- Distribution of TP-supported books faces all the drawbacks of the distribution systems in the 3 countries. Lithuanian project is the only one which chooses to distribute significant number of copies (300) for free by donating them to libraries. Ukrainian study does not focus specially on distribution, but points that a survey at bookshops proves that in 2001 the only bestselling books in humanities are philosophy titles in Russian translation. The Bulgarian study also provides some thought-provoking results. All publishers admit that the appearance of new bookshops in the capital is a positive development which for the first time allow for the books to be on the market for a longer period and for publishers to get in-time payments.
- Research on libraries demonstrates that the readers demand for TP-supported books exceeds the average demand for titles of this kind. In Bulgaria the supported titles are read, borrowed and photocopied more often than the average readers’ demand.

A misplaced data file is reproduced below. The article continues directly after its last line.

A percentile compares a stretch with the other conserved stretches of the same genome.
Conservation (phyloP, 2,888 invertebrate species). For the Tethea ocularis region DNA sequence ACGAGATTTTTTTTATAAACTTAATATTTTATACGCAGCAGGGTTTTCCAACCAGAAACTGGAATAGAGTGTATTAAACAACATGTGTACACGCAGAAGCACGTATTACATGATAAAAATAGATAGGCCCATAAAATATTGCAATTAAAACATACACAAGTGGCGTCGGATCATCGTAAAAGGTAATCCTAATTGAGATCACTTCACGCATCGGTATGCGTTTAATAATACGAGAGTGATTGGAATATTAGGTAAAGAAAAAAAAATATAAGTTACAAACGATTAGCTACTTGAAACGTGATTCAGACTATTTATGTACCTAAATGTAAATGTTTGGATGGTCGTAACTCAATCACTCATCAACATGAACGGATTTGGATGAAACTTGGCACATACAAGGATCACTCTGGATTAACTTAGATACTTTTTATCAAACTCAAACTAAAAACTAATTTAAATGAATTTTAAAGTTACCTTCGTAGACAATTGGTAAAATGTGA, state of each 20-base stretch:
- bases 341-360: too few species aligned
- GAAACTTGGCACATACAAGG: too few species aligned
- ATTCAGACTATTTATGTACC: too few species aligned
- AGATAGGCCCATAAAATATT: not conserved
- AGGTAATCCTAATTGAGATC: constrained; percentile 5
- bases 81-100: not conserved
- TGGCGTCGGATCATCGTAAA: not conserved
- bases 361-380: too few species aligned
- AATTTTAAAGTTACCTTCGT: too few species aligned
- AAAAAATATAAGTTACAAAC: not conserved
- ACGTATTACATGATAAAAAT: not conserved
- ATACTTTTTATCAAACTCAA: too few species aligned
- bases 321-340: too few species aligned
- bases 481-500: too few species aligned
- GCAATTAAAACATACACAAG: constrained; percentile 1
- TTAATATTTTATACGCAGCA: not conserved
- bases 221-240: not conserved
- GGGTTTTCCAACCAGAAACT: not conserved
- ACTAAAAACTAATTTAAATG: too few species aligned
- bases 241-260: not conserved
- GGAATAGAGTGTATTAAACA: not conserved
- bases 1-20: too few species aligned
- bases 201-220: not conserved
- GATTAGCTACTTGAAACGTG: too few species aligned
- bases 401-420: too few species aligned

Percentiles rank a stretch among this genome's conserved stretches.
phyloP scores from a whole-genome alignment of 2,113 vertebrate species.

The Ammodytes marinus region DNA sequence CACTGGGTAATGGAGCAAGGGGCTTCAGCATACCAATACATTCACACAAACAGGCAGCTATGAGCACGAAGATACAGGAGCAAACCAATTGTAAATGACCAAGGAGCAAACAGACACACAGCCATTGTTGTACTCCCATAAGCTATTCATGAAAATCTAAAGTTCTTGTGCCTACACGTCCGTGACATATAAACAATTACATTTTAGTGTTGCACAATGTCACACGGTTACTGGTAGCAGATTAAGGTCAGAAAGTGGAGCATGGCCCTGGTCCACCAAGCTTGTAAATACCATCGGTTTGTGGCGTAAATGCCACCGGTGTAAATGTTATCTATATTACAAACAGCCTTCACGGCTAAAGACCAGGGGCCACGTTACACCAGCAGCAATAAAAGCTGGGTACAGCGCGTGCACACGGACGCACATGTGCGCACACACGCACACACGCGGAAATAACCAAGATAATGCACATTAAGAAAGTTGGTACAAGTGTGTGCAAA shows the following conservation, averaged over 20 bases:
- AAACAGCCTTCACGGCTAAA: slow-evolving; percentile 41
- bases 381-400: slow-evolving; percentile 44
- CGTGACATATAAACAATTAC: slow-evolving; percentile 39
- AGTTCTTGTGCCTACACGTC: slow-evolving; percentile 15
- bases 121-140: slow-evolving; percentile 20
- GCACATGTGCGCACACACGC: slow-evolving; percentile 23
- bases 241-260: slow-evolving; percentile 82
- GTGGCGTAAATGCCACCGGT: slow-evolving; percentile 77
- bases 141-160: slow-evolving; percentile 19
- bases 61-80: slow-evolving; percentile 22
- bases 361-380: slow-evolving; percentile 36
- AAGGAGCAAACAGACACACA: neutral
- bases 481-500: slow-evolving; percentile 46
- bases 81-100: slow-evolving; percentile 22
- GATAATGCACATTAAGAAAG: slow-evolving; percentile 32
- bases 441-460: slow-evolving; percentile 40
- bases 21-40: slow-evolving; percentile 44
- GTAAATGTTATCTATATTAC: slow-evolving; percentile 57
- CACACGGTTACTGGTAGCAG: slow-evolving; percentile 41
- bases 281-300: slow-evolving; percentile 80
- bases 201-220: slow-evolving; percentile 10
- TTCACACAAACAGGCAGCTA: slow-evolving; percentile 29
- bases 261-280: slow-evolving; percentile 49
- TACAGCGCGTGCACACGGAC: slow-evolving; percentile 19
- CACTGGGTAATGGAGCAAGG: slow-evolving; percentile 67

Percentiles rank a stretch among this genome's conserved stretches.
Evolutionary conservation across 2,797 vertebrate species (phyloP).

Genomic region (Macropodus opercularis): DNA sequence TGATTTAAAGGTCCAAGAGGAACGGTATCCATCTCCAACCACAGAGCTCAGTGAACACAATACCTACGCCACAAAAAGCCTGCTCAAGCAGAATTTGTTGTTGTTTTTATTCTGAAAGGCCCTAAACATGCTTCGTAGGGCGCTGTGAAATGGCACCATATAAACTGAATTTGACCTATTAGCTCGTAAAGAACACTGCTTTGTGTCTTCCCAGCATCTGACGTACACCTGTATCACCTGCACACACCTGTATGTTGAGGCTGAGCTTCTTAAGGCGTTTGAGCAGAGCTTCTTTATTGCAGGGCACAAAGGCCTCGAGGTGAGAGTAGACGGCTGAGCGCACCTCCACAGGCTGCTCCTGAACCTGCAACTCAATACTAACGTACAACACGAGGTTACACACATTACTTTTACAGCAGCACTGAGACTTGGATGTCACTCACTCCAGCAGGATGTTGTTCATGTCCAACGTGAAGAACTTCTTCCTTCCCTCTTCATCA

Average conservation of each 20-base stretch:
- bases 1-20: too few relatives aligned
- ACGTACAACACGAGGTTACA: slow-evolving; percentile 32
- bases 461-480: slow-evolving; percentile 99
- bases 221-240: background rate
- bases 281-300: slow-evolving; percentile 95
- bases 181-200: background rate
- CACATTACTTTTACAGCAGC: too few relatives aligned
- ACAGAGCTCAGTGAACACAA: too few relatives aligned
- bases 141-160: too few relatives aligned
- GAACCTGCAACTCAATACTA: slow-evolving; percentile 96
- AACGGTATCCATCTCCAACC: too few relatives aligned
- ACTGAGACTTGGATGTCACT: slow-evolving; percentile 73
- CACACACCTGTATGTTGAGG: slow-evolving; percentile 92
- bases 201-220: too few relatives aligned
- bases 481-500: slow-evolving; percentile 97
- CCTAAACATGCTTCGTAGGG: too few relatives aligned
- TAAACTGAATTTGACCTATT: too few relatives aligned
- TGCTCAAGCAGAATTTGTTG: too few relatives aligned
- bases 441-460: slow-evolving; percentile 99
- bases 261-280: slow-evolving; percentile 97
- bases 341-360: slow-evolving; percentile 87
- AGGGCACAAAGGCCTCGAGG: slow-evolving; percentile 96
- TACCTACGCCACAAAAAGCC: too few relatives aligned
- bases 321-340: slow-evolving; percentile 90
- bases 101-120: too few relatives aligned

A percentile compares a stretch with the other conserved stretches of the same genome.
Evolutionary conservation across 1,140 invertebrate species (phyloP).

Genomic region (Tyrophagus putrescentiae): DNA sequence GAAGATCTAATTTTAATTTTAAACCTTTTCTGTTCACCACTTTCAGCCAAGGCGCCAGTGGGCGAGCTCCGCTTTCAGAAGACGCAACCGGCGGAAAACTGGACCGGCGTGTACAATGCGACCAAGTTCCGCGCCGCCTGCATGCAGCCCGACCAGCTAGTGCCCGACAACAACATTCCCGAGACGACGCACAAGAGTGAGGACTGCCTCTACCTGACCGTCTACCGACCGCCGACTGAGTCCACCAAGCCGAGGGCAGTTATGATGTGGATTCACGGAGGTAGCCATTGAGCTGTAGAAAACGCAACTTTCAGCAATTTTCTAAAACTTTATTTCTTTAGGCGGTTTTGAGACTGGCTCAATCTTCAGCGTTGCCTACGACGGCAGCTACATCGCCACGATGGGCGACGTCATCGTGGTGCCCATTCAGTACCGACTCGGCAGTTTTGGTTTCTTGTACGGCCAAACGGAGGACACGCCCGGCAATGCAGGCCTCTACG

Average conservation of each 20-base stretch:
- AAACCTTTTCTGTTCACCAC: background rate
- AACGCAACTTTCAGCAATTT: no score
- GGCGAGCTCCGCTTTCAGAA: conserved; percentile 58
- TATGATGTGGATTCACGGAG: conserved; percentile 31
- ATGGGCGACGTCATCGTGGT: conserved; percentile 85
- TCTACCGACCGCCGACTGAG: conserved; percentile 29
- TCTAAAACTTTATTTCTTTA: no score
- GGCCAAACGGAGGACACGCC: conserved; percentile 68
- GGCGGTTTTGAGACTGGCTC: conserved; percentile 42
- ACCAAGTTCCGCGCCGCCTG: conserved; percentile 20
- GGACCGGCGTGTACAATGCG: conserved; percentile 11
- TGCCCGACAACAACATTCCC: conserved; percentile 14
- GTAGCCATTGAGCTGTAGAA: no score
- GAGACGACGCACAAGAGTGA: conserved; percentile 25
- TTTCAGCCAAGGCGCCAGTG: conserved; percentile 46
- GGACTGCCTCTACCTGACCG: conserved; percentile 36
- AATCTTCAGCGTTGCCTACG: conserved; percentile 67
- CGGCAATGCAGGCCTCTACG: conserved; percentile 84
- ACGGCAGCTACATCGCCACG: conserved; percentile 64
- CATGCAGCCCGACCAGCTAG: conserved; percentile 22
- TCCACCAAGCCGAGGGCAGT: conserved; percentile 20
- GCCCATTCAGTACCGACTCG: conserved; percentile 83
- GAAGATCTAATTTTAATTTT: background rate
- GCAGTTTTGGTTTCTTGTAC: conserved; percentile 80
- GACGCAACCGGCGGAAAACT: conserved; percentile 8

III. Project development and project management
The program promotes contemporary tendencies in social sciences and humanities by supporting titles originally published after the 70's: The percentage of the contemporary titles is high (average 65% in Bulgaria and 77% in Ukraine) and is increasing during the years. In 2002 the titles supported in Bulgaria are exclusively contemporary.
Interest in the project’s competition is permanent and often growing year after year: in Ukraine on the average only 40% of all applications are supported, in Bulgaria the figure is above 50%.
The studies show that while in Lithuania “the number of applying publishing houses is stable”, in Ukraine and Bulgaria the project actively seeks to diversify the publishers it cooperates with by supporting 13% (Ukraine) and 16% (Bulgaria) previously unsupported publishers each year.